"7. Because, there being no other Assurance of any one owning himself a Subject to any Government, but either acting under, or swearing to it, it is very necessary that those who forbear to act, should of all others be most strictly required to take the Oaths, that the Public might have that Security of their Allegiance from those that refuse the others.
"8. Because it is unreasonable, that for a Part of the Clergy, the whole Laity and Clergy should be exposed to the Inconvenience of Want of Justice, and the Dangers of Disorders for Want of settling the Militia; the renewing of all Commissions being delayed, to the great Prejudice of the Government and the People, till this Act be passed: And therefore we do not see why this House should not comply with the Commons in the present Necessity, though their Vote should be hard on a Part of the Subjects; whereas the utmost can be pretended, in this Case, is only contending for an extraordinary Favour, and an unheard-of Allowance to some scrupulous Men.
"9. Because it is what neither History can parallel, nor any Policy justify, to allow any Part of the People, who claim Protection from the Government, to be excused from giving the common and necessary Assurances of Allegiance and Fidelity to it; and it is hard to think how any one, that intends to be faithful to it, should come so near renouncing the Government, as to desire to be dispensed with from being under the same Ties with others their Fellow Subjects not to do so.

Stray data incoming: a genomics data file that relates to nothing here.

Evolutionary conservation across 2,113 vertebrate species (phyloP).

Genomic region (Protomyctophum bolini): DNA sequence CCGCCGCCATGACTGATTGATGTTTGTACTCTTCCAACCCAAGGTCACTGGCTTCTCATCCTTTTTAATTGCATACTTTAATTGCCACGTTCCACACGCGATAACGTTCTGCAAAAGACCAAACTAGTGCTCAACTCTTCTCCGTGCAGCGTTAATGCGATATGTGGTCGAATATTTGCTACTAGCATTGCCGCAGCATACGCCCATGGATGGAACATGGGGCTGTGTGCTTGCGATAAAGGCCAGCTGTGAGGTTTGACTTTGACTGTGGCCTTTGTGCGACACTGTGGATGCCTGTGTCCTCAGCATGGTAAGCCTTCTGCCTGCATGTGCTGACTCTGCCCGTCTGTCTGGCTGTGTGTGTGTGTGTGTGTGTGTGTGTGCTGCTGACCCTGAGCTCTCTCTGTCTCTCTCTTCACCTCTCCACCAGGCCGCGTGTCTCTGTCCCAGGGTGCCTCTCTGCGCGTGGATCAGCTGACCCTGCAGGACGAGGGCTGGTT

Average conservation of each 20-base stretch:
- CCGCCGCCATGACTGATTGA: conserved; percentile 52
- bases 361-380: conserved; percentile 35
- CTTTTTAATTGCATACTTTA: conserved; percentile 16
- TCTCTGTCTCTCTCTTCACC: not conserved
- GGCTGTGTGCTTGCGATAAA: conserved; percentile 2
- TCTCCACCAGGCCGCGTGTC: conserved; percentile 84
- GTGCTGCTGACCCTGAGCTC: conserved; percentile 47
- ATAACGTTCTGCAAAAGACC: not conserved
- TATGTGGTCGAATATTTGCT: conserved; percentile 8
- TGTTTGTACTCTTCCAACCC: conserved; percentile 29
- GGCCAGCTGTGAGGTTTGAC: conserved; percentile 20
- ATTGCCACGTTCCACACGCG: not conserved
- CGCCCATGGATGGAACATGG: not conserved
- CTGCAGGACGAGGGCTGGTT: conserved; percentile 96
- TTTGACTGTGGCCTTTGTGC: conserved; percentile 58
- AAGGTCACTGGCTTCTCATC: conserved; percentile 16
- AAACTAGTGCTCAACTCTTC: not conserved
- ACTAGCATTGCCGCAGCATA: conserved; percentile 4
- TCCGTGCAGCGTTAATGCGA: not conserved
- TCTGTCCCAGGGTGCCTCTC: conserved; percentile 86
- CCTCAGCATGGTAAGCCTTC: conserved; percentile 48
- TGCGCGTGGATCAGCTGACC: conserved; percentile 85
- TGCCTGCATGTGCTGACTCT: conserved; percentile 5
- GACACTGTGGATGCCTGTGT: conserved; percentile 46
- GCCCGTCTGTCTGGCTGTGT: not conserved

Oates versus Regem, in Error.
Whereas this Day was appointed to hear the Errors argued, between Tytus Otes and the King, and Titus Otes and the Duke of Yorke:
It is ORDERED, That this House will hear the said Errors argued, by Counsel on both Sides, at the Bar, on Wednesday the 24th Instant, at Ten of the Clock in the Forenoon.
Committee to prepare Heads for a Conference on the Bill for abrogating the Oaths.
Managers for a Conference with the House of Commons, upon the Amendments to the Bill for Oaths.
Epus. St. Asaph.